Thirty years ago Project Rolling Gallery was completed in the Schlossplatz of Stuttgart. Events moved rapidly for me afterward, particularly with the arrival of the Internet as we know it the following year and my immediate embrace of it. Consequently A fully displayed presentation of the project was never created. Until now. -- Lowell Boileau June 2022
Projekt Rollende Galerie [Project Rolling Gallery] was originated by Thomas Koch of Stuttgart Amerikahaus with the idea of taking art beyond the gallery walls by having Detroit artist Lowell Boileau create a MicroPointillist painting on a Stuttgart city bus using only the three primary colors of yellow, red, and blue.
The project was supported by an Arts America grant, Amerikahaus Stuttgart, SSB [Stuttgart Strassenbahn], Daimler-Benz, and Academie Schloss Solitude.
The 25 x .6 meter (82 x 2 feet) painting was created during May and June 1992 at the SSB streetcar
restoration facility in Vaihingen.
The first color, yellow, is applied by successively masking with a water-soluble mask and spraying yellow paint on a white base. The painting first appears in shades of yellow, plus any white that was masked before the first spray of yellow. Hosing the painting with water dissolves the masks and reveals a yellow layered painting.
Below: SSB employees assisting in dissolving vestiges of the masks on Panel 6.
Below: Panel 5 on the rear of the bus appears in shades of yellow.
The same procedure occurs with the application of red. The painting is again successively masked and sprayed, this time with red. Spraying the paint atomizes the color which, when viewed with a microscope, appear as tiny points of color. Hence the name MicroPointillism. Those tiny dots of primary color will be unconsciously blended by the eyes of the observers to create the full spectrum of colors.
The masks on Panel 6 are dissolved while SSB Supervisor Stecher observes. Huge thanks is deserved by Herr Stecher who with his team kindly and efficiently assisted throughout this project.
Above: Red stage masking and spraying continues on Panel 7. In the foreground is a test painting created to test the durability of using artist acrylics on a painted metal base and as a guide to help gauge the degrees of intensity needed for the three primary colors. The painting is a part of the SSB Museum collection.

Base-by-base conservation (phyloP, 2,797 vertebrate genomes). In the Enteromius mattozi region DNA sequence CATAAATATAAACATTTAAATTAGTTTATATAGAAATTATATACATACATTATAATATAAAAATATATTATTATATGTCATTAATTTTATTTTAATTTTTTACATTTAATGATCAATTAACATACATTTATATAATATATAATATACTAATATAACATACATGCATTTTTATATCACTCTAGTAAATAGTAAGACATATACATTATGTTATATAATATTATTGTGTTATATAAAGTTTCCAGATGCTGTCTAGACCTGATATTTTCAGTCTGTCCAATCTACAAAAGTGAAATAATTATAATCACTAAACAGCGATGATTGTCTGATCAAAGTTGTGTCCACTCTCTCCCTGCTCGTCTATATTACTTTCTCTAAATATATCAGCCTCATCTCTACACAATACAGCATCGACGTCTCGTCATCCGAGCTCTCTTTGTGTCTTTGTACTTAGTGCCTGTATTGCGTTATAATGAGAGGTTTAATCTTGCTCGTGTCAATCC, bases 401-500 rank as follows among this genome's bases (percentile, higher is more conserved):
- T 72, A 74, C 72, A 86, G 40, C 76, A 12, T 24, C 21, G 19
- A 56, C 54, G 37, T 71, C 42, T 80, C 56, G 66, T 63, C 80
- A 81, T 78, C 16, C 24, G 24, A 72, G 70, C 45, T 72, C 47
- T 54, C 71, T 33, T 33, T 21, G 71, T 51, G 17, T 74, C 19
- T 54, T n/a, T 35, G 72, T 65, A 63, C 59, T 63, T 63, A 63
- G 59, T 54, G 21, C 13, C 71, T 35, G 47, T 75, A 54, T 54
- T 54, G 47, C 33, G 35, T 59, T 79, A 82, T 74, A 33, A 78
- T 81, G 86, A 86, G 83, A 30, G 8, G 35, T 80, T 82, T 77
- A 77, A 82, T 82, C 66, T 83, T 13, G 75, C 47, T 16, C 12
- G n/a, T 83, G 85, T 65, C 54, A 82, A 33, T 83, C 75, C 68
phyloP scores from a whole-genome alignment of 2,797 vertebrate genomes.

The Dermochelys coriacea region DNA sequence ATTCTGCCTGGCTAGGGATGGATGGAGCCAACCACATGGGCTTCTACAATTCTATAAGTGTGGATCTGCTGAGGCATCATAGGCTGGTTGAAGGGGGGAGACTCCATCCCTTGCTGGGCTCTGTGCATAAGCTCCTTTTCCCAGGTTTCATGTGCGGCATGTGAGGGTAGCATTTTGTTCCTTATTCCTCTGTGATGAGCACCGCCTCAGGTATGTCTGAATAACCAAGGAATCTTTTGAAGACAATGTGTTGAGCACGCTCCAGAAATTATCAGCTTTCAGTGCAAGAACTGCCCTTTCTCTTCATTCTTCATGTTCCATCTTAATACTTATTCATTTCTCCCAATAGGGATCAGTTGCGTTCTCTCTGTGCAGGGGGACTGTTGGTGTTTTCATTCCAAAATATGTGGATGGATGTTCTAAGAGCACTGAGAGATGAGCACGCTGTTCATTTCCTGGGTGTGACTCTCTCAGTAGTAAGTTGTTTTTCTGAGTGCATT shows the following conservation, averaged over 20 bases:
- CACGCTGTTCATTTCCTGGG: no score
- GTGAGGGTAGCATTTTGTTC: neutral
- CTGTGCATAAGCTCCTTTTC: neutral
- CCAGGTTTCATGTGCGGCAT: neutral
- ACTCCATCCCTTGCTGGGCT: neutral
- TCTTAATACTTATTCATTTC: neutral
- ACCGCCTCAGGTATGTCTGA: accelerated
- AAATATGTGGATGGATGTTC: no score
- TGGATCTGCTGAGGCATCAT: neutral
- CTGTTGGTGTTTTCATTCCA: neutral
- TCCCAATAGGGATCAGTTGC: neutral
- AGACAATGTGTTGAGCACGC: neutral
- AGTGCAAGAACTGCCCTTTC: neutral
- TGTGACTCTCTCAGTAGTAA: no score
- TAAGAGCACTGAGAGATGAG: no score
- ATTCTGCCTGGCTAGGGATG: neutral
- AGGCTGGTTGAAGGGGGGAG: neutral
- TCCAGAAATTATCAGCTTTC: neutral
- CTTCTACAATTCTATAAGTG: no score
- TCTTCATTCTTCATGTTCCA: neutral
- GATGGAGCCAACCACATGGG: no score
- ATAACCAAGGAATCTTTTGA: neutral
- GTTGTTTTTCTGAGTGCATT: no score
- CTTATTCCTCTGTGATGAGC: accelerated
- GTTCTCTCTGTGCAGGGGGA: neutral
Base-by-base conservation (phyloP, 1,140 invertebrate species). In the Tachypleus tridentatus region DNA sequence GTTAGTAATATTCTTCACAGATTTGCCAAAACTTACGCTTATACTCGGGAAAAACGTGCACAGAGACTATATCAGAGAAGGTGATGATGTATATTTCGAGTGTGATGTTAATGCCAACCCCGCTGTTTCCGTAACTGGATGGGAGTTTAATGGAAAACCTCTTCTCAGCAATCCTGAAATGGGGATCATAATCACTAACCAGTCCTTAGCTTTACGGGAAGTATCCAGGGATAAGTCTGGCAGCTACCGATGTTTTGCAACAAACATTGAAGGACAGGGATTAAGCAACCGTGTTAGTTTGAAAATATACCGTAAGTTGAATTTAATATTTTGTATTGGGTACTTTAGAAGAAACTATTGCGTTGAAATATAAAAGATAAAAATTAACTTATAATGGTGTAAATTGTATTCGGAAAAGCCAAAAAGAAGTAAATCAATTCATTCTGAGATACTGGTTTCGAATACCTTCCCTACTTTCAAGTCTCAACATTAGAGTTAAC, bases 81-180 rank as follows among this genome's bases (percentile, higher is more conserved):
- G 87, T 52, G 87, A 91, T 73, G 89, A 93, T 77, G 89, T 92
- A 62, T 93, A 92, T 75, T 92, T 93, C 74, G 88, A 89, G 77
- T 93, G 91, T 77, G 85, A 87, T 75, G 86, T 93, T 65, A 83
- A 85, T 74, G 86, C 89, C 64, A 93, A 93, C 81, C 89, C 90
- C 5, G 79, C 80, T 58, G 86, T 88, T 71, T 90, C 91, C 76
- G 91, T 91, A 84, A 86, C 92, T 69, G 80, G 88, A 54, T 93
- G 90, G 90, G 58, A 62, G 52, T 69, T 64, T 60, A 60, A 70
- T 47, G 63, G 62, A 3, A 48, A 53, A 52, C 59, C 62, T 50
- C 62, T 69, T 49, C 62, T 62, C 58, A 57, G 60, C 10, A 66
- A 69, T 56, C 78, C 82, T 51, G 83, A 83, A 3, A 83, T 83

The painting also served to inform the media of the direction toward which the complicated MicroPointillist painting was evolving.
Below: The test painting appears in an early media report. CLICK / TAP this image for a larger views if reading is difficult. User browser back button to return here.
Above: Panels 6 and 7 after red masks have been dissolved. Below: Panel 3. The painting is now in shades of yellows, reds, oranges. White is merely the absence of paint, a hole in the painting revealing the white undercoating.
The masking and spraying process is repeated for creating the layers of blue. The painting descends into a dark-colored morass from which the full color painting will explode in full vibrancy.
Completed and ready for final "Splashdown" the painting reveals little of what is to appear once the blue masks are dissolved. SSB Supervisor Stecher and Artist Lowell Boileau pause for a completion handshake. The bus will head to Stuttgart's central plaza, the Schlossplatz, for the Splashdown and its birth as a full color painting.
The splashdown occurred at the Schlossplatz of Stuttgart on June 5, 1992. The public was invited to participate.
Above: Dr. Höfflinger, Director of SSB, begins the splashdown on Panel 1 dissolving the blue phase water soluble masks to begin revealing the finished painting.
Above: SSB's Supervisor Stecher [left] and Artist Lowell Boileau [center] dissolve remaining vestiges of masking solution on Panel 1. The addition of the final primary color blue has combined with the layers of yellow and red to create the full spectrum of colors.
Below: Project originator Thomas Koch of Amerikahaus Stuttgart begins splashdown of Panel 5 on the back of the bus.
Below: Thomas' wife Raffaela finishes the revealing.
Above: The completed Panel 5. If a car has to wait for the bus then why not a little art for the driver?
Gentle Chaos" [Sanftes Chaos], the seven panels of the painting comprise a Chinese
scroll-style painting. Read from right to left, starting from the front door, it displays an allegory of the life of automobiles into which a herd of cows have wandered and stalled traffic creating a gentle chaos. At one end
birthing cars disgorge from a robotized factory. At the other end a 1950 Buick
peacefully rusts away in a pasture while a lines of cars wind into the sunset. Why deal with this when you can ride the bus car and care free?
Click / Tap image^ for LARGE VIEW of the Passenger Side
Click / Tap image^ for LARGE VIEW of the Driver Side
The following is a sampling of print media coverage of the Splashdown.
CLICK / TAP images for larger views if reading is difficult. User browser back button to return here.